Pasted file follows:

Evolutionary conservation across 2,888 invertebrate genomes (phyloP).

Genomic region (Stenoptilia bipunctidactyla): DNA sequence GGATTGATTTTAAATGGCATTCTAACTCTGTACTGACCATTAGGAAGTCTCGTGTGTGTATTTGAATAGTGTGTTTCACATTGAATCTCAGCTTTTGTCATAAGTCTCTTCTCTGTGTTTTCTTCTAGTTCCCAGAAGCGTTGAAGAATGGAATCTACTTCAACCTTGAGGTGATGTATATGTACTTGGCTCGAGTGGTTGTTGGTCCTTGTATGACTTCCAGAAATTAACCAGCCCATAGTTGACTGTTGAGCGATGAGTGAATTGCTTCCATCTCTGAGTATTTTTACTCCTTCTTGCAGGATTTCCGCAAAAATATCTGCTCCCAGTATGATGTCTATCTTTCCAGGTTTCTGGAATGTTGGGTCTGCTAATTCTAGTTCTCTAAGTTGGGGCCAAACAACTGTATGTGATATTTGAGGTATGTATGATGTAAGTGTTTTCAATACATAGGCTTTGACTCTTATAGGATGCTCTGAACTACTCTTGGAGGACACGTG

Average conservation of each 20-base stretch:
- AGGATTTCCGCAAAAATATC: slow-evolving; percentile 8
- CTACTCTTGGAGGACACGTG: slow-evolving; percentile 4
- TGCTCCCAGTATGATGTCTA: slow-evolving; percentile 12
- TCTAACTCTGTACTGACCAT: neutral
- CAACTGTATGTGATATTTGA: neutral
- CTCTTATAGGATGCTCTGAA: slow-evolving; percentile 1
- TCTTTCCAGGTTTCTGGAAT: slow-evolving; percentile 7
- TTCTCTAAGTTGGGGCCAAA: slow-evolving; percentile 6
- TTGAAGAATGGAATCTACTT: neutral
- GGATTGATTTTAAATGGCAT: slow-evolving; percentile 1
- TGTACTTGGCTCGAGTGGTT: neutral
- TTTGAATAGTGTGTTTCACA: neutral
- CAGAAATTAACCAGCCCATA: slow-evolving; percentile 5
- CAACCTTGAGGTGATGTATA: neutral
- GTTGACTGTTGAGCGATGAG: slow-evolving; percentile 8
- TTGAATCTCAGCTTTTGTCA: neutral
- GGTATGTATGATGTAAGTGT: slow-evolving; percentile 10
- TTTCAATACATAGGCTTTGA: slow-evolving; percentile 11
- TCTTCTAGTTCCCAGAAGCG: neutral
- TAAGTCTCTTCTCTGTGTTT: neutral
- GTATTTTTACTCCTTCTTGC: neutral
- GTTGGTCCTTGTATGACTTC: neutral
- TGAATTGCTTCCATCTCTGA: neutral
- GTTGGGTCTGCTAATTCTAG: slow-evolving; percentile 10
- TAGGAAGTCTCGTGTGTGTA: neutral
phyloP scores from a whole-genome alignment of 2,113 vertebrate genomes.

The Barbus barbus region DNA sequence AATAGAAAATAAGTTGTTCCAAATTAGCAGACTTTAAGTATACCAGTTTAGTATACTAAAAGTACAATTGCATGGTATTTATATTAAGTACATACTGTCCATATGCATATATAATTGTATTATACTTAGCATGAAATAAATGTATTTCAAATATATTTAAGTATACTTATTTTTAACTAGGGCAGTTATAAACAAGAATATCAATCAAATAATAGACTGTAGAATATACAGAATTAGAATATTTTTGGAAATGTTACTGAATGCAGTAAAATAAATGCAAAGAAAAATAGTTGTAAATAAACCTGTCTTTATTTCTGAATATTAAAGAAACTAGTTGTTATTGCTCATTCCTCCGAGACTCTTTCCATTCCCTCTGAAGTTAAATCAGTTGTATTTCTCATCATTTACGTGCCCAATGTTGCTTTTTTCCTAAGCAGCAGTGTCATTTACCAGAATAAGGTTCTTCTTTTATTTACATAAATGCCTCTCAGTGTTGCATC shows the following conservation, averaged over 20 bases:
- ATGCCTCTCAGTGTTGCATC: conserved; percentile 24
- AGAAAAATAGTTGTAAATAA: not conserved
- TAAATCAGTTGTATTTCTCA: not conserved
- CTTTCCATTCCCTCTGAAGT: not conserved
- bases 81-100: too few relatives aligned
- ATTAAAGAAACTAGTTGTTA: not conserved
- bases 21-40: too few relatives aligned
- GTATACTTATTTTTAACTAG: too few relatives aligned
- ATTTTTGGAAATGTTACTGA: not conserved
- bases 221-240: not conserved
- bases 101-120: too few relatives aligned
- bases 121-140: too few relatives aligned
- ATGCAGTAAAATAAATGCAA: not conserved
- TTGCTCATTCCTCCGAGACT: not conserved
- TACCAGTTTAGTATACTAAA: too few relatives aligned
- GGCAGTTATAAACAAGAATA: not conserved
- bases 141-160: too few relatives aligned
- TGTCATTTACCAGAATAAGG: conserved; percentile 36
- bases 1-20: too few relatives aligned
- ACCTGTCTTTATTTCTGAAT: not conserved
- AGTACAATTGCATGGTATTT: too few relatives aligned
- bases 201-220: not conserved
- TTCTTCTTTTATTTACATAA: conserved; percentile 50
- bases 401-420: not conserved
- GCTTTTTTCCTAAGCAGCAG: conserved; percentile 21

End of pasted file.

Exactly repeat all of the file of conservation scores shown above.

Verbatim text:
Evolutionary conservation across 2,888 invertebrate genomes (phyloP).

Genomic region (Stenoptilia bipunctidactyla): DNA sequence GGATTGATTTTAAATGGCATTCTAACTCTGTACTGACCATTAGGAAGTCTCGTGTGTGTATTTGAATAGTGTGTTTCACATTGAATCTCAGCTTTTGTCATAAGTCTCTTCTCTGTGTTTTCTTCTAGTTCCCAGAAGCGTTGAAGAATGGAATCTACTTCAACCTTGAGGTGATGTATATGTACTTGGCTCGAGTGGTTGTTGGTCCTTGTATGACTTCCAGAAATTAACCAGCCCATAGTTGACTGTTGAGCGATGAGTGAATTGCTTCCATCTCTGAGTATTTTTACTCCTTCTTGCAGGATTTCCGCAAAAATATCTGCTCCCAGTATGATGTCTATCTTTCCAGGTTTCTGGAATGTTGGGTCTGCTAATTCTAGTTCTCTAAGTTGGGGCCAAACAACTGTATGTGATATTTGAGGTATGTATGATGTAAGTGTTTTCAATACATAGGCTTTGACTCTTATAGGATGCTCTGAACTACTCTTGGAGGACACGTG

Average conservation of each 20-base stretch:
- AGGATTTCCGCAAAAATATC: slow-evolving; percentile 8
- CTACTCTTGGAGGACACGTG: slow-evolving; percentile 4
- TGCTCCCAGTATGATGTCTA: slow-evolving; percentile 12
- TCTAACTCTGTACTGACCAT: neutral
- CAACTGTATGTGATATTTGA: neutral
- CTCTTATAGGATGCTCTGAA: slow-evolving; percentile 1
- TCTTTCCAGGTTTCTGGAAT: slow-evolving; percentile 7
- TTCTCTAAGTTGGGGCCAAA: slow-evolving; percentile 6
- TTGAAGAATGGAATCTACTT: neutral
- GGATTGATTTTAAATGGCAT: slow-evolving; percentile 1
- TGTACTTGGCTCGAGTGGTT: neutral
- TTTGAATAGTGTGTTTCACA: neutral
- CAGAAATTAACCAGCCCATA: slow-evolving; percentile 5
- CAACCTTGAGGTGATGTATA: neutral
- GTTGACTGTTGAGCGATGAG: slow-evolving; percentile 8
- TTGAATCTCAGCTTTTGTCA: neutral
- GGTATGTATGATGTAAGTGT: slow-evolving; percentile 10
- TTTCAATACATAGGCTTTGA: slow-evolving; percentile 11
- TCTTCTAGTTCCCAGAAGCG: neutral
- TAAGTCTCTTCTCTGTGTTT: neutral
- GTATTTTTACTCCTTCTTGC: neutral
- GTTGGTCCTTGTATGACTTC: neutral
- TGAATTGCTTCCATCTCTGA: neutral
- GTTGGGTCTGCTAATTCTAG: slow-evolving; percentile 10
- TAGGAAGTCTCGTGTGTGTA: neutral
phyloP scores from a whole-genome alignment of 2,113 vertebrate genomes.

The Barbus barbus region DNA sequence AATAGAAAATAAGTTGTTCCAAATTAGCAGACTTTAAGTATACCAGTTTAGTATACTAAAAGTACAATTGCATGGTATTTATATTAAGTACATACTGTCCATATGCATATATAATTGTATTATACTTAGCATGAAATAAATGTATTTCAAATATATTTAAGTATACTTATTTTTAACTAGGGCAGTTATAAACAAGAATATCAATCAAATAATAGACTGTAGAATATACAGAATTAGAATATTTTTGGAAATGTTACTGAATGCAGTAAAATAAATGCAAAGAAAAATAGTTGTAAATAAACCTGTCTTTATTTCTGAATATTAAAGAAACTAGTTGTTATTGCTCATTCCTCCGAGACTCTTTCCATTCCCTCTGAAGTTAAATCAGTTGTATTTCTCATCATTTACGTGCCCAATGTTGCTTTTTTCCTAAGCAGCAGTGTCATTTACCAGAATAAGGTTCTTCTTTTATTTACATAAATGCCTCTCAGTGTTGCATC shows the following conservation, averaged over 20 bases:
- ATGCCTCTCAGTGTTGCATC: conserved; percentile 24
- AGAAAAATAGTTGTAAATAA: not conserved
- TAAATCAGTTGTATTTCTCA: not conserved
- CTTTCCATTCCCTCTGAAGT: not conserved
- bases 81-100: too few relatives aligned
- ATTAAAGAAACTAGTTGTTA: not conserved
- bases 21-40: too few relatives aligned
- GTATACTTATTTTTAACTAG: too few relatives aligned
- ATTTTTGGAAATGTTACTGA: not conserved
- bases 221-240: not conserved
- bases 101-120: too few relatives aligned
- bases 121-140: too few relatives aligned
- ATGCAGTAAAATAAATGCAA: not conserved
- TTGCTCATTCCTCCGAGACT: not conserved
- TACCAGTTTAGTATACTAAA: too few relatives aligned
- GGCAGTTATAAACAAGAATA: not conserved
- bases 141-160: too few relatives aligned
- TGTCATTTACCAGAATAAGG: conserved; percentile 36
- bases 1-20: too few relatives aligned
- ACCTGTCTTTATTTCTGAAT: not conserved
- AGTACAATTGCATGGTATTT: too few relatives aligned
- bases 201-220: not conserved
- TTCTTCTTTTATTTACATAA: conserved; percentile 50
- bases 401-420: not conserved
- GCTTTTTTCCTAAGCAGCAG: conserved; percentile 21